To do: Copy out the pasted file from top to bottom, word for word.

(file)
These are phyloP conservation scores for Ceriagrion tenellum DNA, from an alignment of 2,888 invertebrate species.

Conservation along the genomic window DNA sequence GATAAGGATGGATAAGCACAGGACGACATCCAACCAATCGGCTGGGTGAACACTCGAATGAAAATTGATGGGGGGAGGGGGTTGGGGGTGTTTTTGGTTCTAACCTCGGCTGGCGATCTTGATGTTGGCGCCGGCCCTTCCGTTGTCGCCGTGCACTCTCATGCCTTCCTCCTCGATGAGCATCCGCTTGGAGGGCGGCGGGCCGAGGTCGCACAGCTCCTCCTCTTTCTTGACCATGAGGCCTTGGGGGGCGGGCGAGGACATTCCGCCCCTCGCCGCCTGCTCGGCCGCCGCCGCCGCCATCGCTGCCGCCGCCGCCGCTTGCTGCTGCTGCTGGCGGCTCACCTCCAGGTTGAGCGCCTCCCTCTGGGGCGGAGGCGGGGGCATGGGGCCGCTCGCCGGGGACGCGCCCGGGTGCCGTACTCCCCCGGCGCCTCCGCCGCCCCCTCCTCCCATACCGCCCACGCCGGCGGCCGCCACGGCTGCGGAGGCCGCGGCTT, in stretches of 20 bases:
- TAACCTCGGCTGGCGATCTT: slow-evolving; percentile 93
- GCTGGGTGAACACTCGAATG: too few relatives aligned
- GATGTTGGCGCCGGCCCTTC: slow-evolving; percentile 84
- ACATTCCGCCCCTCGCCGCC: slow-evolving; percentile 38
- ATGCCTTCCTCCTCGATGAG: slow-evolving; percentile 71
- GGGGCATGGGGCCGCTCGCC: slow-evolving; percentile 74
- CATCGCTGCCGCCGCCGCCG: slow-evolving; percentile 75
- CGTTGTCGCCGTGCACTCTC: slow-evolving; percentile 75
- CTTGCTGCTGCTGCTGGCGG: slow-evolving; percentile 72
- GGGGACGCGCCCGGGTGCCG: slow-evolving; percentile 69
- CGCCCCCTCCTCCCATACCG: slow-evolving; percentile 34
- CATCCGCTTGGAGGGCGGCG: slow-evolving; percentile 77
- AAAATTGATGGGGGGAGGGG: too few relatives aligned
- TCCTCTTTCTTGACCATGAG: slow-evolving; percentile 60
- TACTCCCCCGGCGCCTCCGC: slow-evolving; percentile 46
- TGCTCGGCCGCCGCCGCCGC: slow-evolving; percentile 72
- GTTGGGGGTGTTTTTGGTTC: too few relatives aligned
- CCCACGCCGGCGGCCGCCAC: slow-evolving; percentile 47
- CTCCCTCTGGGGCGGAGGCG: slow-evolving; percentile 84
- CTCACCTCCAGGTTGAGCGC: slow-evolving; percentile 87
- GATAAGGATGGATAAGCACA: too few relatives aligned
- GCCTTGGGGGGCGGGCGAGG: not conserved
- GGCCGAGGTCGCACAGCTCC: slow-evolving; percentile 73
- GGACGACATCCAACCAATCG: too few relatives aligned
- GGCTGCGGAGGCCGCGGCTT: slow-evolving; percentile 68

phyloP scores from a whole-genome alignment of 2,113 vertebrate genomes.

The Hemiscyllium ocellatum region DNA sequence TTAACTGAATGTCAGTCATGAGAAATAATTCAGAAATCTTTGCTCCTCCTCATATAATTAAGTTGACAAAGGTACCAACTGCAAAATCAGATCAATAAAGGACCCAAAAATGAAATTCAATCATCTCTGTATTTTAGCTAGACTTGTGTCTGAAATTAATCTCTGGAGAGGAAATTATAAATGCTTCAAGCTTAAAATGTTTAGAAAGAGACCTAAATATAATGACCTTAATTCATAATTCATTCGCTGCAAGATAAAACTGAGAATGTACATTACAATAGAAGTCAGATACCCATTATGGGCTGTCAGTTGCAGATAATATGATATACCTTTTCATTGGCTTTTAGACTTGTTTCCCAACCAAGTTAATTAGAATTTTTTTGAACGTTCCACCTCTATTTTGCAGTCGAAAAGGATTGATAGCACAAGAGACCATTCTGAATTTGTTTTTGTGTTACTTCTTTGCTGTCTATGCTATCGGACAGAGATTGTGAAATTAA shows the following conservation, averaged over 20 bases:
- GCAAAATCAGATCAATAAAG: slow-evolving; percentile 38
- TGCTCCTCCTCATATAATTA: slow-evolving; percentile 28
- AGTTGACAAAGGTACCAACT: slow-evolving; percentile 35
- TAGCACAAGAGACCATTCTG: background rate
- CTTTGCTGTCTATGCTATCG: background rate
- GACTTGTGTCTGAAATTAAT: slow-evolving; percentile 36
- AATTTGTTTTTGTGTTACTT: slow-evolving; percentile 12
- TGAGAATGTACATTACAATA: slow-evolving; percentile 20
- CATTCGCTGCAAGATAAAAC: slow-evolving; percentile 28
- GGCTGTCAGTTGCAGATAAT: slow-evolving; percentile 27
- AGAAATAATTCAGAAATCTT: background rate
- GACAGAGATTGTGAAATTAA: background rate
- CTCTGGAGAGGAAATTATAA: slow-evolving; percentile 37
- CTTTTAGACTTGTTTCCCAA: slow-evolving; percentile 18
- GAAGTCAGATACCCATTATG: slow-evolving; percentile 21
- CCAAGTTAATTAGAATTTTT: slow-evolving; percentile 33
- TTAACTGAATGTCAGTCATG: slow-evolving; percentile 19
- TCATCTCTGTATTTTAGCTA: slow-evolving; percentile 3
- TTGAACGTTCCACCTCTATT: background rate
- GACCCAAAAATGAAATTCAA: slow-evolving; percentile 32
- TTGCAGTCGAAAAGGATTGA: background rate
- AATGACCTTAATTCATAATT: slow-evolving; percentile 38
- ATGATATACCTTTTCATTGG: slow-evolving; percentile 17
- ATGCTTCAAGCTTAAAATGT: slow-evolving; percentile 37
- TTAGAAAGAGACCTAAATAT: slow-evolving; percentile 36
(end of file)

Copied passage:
These are phyloP conservation scores for Ceriagrion tenellum DNA, from an alignment of 2,888 invertebrate species.

Conservation along the genomic window DNA sequence GATAAGGATGGATAAGCACAGGACGACATCCAACCAATCGGCTGGGTGAACACTCGAATGAAAATTGATGGGGGGAGGGGGTTGGGGGTGTTTTTGGTTCTAACCTCGGCTGGCGATCTTGATGTTGGCGCCGGCCCTTCCGTTGTCGCCGTGCACTCTCATGCCTTCCTCCTCGATGAGCATCCGCTTGGAGGGCGGCGGGCCGAGGTCGCACAGCTCCTCCTCTTTCTTGACCATGAGGCCTTGGGGGGCGGGCGAGGACATTCCGCCCCTCGCCGCCTGCTCGGCCGCCGCCGCCGCCATCGCTGCCGCCGCCGCCGCTTGCTGCTGCTGCTGGCGGCTCACCTCCAGGTTGAGCGCCTCCCTCTGGGGCGGAGGCGGGGGCATGGGGCCGCTCGCCGGGGACGCGCCCGGGTGCCGTACTCCCCCGGCGCCTCCGCCGCCCCCTCCTCCCATACCGCCCACGCCGGCGGCCGCCACGGCTGCGGAGGCCGCGGCTT, in stretches of 20 bases:
- TAACCTCGGCTGGCGATCTT: slow-evolving; percentile 93
- GCTGGGTGAACACTCGAATG: too few relatives aligned
- GATGTTGGCGCCGGCCCTTC: slow-evolving; percentile 84
- ACATTCCGCCCCTCGCCGCC: slow-evolving; percentile 38
- ATGCCTTCCTCCTCGATGAG: slow-evolving; percentile 71
- GGGGCATGGGGCCGCTCGCC: slow-evolving; percentile 74
- CATCGCTGCCGCCGCCGCCG: slow-evolving; percentile 75
- CGTTGTCGCCGTGCACTCTC: slow-evolving; percentile 75
- CTTGCTGCTGCTGCTGGCGG: slow-evolving; percentile 72
- GGGGACGCGCCCGGGTGCCG: slow-evolving; percentile 69
- CGCCCCCTCCTCCCATACCG: slow-evolving; percentile 34
- CATCCGCTTGGAGGGCGGCG: slow-evolving; percentile 77
- AAAATTGATGGGGGGAGGGG: too few relatives aligned
- TCCTCTTTCTTGACCATGAG: slow-evolving; percentile 60
- TACTCCCCCGGCGCCTCCGC: slow-evolving; percentile 46
- TGCTCGGCCGCCGCCGCCGC: slow-evolving; percentile 72
- GTTGGGGGTGTTTTTGGTTC: too few relatives aligned
- CCCACGCCGGCGGCCGCCAC: slow-evolving; percentile 47
- CTCCCTCTGGGGCGGAGGCG: slow-evolving; percentile 84
- CTCACCTCCAGGTTGAGCGC: slow-evolving; percentile 87
- GATAAGGATGGATAAGCACA: too few relatives aligned
- GCCTTGGGGGGCGGGCGAGG: not conserved
- GGCCGAGGTCGCACAGCTCC: slow-evolving; percentile 73
- GGACGACATCCAACCAATCG: too few relatives aligned
- GGCTGCGGAGGCCGCGGCTT: slow-evolving; percentile 68

phyloP scores from a whole-genome alignment of 2,113 vertebrate genomes.

The Hemiscyllium ocellatum region DNA sequence TTAACTGAATGTCAGTCATGAGAAATAATTCAGAAATCTTTGCTCCTCCTCATATAATTAAGTTGACAAAGGTACCAACTGCAAAATCAGATCAATAAAGGACCCAAAAATGAAATTCAATCATCTCTGTATTTTAGCTAGACTTGTGTCTGAAATTAATCTCTGGAGAGGAAATTATAAATGCTTCAAGCTTAAAATGTTTAGAAAGAGACCTAAATATAATGACCTTAATTCATAATTCATTCGCTGCAAGATAAAACTGAGAATGTACATTACAATAGAAGTCAGATACCCATTATGGGCTGTCAGTTGCAGATAATATGATATACCTTTTCATTGGCTTTTAGACTTGTTTCCCAACCAAGTTAATTAGAATTTTTTTGAACGTTCCACCTCTATTTTGCAGTCGAAAAGGATTGATAGCACAAGAGACCATTCTGAATTTGTTTTTGTGTTACTTCTTTGCTGTCTATGCTATCGGACAGAGATTGTGAAATTAA shows the following conservation, averaged over 20 bases:
- GCAAAATCAGATCAATAAAG: slow-evolving; percentile 38
- TGCTCCTCCTCATATAATTA: slow-evolving; percentile 28
- AGTTGACAAAGGTACCAACT: slow-evolving; percentile 35
- TAGCACAAGAGACCATTCTG: background rate
- CTTTGCTGTCTATGCTATCG: background rate
- GACTTGTGTCTGAAATTAAT: slow-evolving; percentile 36
- AATTTGTTTTTGTGTTACTT: slow-evolving; percentile 12
- TGAGAATGTACATTACAATA: slow-evolving; percentile 20
- CATTCGCTGCAAGATAAAAC: slow-evolving; percentile 28
- GGCTGTCAGTTGCAGATAAT: slow-evolving; percentile 27
- AGAAATAATTCAGAAATCTT: background rate
- GACAGAGATTGTGAAATTAA: background rate
- CTCTGGAGAGGAAATTATAA: slow-evolving; percentile 37
- CTTTTAGACTTGTTTCCCAA: slow-evolving; percentile 18
- GAAGTCAGATACCCATTATG: slow-evolving; percentile 21
- CCAAGTTAATTAGAATTTTT: slow-evolving; percentile 33
- TTAACTGAATGTCAGTCATG: slow-evolving; percentile 19
- TCATCTCTGTATTTTAGCTA: slow-evolving; percentile 3
- TTGAACGTTCCACCTCTATT: background rate
- GACCCAAAAATGAAATTCAA: slow-evolving; percentile 32
- TTGCAGTCGAAAAGGATTGA: background rate
- AATGACCTTAATTCATAATT: slow-evolving; percentile 38
- ATGATATACCTTTTCATTGG: slow-evolving; percentile 17
- ATGCTTCAAGCTTAAAATGT: slow-evolving; percentile 37
- TTAGAAAGAGACCTAAATAT: slow-evolving; percentile 36